It is not clear how statements by US Treasury spokesman Meyerhardt and Italian financial police can be reconciled. For the former the bonds “are clearly fakes”; for the latter, speaking at the start of this whole affair, some bonds were indistinguishable from the real ones when it comes to quality and detail.

Italy’s Guardia di Finanza has a reputation for being a highly specialised and expert financial police agency. How could it be so easily duped! And if the bonds are “clearly fakes” why did it take US authorities two weeks to find out.

Another discrepancy is the fact that, along with the securities, original and recent bank documents were seized as proof of their authenticity.

If what Meyerhardt says is true, some major financial institutions have been deceived by the securities carried by the two Asian men. This would be a bombshell and raise serious questions as to how many bank assets are actually made up of securities that for Meyerhardt are “clearly fakes.”

If counterfeit securities of such high quality are in circulation the world’s monetary system, let alone that of the United States, is in danger. International trade and exchanges could come to a halt.

Whether it is counterfeit money or money laundering, what happened is potentially more dangerous for the stability of the international system than the results of Iran’s elections.

If the bonds are real it means someone with a lot of cash no longer trusts the US dollar as a reserve currency. If this is the case then it would spell the end of the Bretton Woods system and most likely negatively impact world trade.

Unfortunately the international press and main TV networks, with some exceptions, have ignored the whole affair. These days this is actually the real news.

And the last word on the affair:

AsiaNews is a missionary news agency, not an economic agency and began reporting the story a few days later (8 June) noting how foreign media were ignoring news of such importance which could have major social and economic implications for Asia (and the rest of the world) and this irrespective of whether the bills were real or not.

Despite the many uncertain explanations, one thing is certain, namely that the major print and electronic media and the authorities have said almost nothing about it.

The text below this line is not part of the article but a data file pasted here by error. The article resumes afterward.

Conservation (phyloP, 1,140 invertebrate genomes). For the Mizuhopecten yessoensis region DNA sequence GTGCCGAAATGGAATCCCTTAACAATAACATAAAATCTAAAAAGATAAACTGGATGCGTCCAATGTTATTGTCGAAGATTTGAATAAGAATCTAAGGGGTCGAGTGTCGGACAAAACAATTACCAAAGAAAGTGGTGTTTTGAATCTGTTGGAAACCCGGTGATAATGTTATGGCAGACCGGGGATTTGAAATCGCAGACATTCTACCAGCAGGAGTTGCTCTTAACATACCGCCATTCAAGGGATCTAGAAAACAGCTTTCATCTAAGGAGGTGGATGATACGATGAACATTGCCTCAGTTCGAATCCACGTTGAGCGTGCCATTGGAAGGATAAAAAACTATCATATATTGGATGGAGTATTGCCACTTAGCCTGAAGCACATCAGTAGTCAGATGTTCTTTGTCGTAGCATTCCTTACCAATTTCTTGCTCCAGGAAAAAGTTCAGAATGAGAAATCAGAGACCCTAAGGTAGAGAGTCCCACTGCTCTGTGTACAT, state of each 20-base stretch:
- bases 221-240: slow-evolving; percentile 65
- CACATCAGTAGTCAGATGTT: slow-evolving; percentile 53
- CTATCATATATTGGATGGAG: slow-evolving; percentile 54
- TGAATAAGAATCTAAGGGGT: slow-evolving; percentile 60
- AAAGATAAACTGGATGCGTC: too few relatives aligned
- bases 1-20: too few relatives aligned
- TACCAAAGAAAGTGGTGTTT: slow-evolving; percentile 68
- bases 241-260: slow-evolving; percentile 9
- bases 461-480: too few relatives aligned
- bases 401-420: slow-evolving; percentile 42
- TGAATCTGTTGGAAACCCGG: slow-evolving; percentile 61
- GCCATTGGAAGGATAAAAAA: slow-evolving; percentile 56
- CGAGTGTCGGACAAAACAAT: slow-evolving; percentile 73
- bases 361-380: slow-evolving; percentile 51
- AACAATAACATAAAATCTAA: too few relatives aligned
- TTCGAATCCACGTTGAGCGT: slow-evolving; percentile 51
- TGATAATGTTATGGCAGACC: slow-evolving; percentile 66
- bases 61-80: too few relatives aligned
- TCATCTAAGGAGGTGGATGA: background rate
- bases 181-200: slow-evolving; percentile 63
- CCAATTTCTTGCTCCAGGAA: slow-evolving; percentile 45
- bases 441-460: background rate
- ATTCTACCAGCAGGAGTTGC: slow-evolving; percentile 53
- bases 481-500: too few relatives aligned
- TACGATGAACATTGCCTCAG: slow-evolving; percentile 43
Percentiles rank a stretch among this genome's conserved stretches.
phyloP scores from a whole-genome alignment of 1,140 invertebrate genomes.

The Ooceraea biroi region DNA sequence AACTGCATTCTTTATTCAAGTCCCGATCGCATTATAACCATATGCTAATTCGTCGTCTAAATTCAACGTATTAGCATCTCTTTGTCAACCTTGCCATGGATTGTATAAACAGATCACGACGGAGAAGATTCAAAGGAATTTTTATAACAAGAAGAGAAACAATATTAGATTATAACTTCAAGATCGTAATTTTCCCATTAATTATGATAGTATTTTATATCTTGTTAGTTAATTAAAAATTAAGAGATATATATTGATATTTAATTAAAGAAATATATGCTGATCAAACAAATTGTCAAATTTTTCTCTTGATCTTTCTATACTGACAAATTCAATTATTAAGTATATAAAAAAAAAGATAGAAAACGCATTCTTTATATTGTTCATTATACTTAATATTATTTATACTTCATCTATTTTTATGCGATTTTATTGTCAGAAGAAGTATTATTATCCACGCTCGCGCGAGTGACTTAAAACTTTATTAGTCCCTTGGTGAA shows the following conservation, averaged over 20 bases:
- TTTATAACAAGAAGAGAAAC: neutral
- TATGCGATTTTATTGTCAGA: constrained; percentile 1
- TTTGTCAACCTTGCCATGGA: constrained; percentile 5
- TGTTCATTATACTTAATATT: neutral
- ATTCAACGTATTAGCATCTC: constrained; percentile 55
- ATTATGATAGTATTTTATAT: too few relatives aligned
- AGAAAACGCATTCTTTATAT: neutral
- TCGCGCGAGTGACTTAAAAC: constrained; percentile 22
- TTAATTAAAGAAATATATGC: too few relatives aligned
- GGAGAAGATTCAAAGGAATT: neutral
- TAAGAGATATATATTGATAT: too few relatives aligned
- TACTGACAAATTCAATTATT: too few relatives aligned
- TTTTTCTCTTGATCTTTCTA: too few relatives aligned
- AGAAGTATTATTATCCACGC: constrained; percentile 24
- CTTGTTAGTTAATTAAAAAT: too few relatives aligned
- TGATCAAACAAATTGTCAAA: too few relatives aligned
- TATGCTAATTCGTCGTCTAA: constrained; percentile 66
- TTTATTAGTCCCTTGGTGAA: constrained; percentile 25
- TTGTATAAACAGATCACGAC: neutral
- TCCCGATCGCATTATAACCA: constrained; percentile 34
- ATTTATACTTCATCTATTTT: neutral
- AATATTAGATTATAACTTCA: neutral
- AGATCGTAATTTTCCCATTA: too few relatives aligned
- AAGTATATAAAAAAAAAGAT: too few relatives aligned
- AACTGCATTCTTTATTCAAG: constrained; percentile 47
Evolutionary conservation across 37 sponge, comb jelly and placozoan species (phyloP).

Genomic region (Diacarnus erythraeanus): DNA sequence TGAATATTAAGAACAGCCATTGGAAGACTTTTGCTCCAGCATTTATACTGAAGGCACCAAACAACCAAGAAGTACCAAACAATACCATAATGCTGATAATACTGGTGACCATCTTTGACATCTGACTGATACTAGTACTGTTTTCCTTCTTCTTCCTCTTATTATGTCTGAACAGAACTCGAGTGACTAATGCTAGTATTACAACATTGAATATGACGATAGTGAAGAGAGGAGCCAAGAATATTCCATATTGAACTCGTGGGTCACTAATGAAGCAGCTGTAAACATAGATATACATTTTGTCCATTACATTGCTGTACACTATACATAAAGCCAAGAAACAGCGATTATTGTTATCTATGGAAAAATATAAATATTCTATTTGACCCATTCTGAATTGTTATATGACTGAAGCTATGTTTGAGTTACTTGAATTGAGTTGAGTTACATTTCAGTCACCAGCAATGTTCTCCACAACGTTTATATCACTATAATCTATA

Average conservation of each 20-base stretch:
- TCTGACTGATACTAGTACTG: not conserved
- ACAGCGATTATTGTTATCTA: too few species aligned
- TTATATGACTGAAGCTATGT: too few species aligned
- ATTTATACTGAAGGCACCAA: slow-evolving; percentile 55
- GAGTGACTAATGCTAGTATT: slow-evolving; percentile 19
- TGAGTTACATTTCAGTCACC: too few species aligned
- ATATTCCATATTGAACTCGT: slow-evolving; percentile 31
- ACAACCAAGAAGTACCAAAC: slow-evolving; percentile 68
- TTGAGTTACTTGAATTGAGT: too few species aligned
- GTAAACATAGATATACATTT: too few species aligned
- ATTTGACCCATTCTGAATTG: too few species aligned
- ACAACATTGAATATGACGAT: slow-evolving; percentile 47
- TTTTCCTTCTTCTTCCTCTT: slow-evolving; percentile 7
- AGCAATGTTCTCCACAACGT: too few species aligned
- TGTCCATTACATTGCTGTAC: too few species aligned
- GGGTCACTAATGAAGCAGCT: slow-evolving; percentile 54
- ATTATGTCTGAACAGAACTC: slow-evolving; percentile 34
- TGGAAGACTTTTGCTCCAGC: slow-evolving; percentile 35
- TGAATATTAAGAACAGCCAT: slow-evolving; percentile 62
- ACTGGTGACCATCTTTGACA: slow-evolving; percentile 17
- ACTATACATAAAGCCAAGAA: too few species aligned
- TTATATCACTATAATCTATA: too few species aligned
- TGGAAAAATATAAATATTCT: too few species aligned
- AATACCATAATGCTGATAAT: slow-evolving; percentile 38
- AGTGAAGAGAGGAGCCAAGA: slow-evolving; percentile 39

So far the only official statement made by any government authority is that by the Italian financial police, on 4 June, right after the money was seized. The only new piece to this big puzzle is information from Japanese agencies which cite Japanese consular sources.

According to them, the two Asian men stopped at Ponte Chiasso (Italy) on their way to Chiasso (Switzerland) were indeed Japanese nationals, one from Kanagawa Prefecture (central Japan) and the other from Fukuoka Prefecture (western Japan).

The only other certainty is that both men were released after their identity was established.

If police had enough elements to conclude that the securities were fakes (and this is true even for lower denominations or net worth), it had to arrest the two men. Failure to do so would have meant charges for the police officers involved.

If this was not the case, then the two men were released because police authorities were convinced that the securities were real. In fact under Italian law, the authorities could not arrest the two Japanese nationals but could only impose a fine worth 40 per cent of the value of anything above 10,000 €.

If this did not happen, there is only one other possible explanation, namely that an order from higher up the chain of command in the government came on national interest grounds...

Confidential sources, whose reliability AsiaNews could not confirm, claim that one of the two Japanese stopped and then released in Ponte Chiasso was Tuneo Yamauchi, brother-in-la of Toshiro Muto, who was until recently Deputy Governor of the Bank of Japan, which of course does not automatically mean that the securities are real.

However, other sources are saying that for Italian authorities they are real and that Rome is unwilling to play along with the US Federal Reserve, which described them as fakes without taking a peak at them, except via the internet.

Wednesday, March 10, 2010

Dreher Discovered Zimmerman...

Before I did. I need to read the book, mind--this is all drawn from other people's discussions of it--but what I'm hearing makes perfect sense of a lot: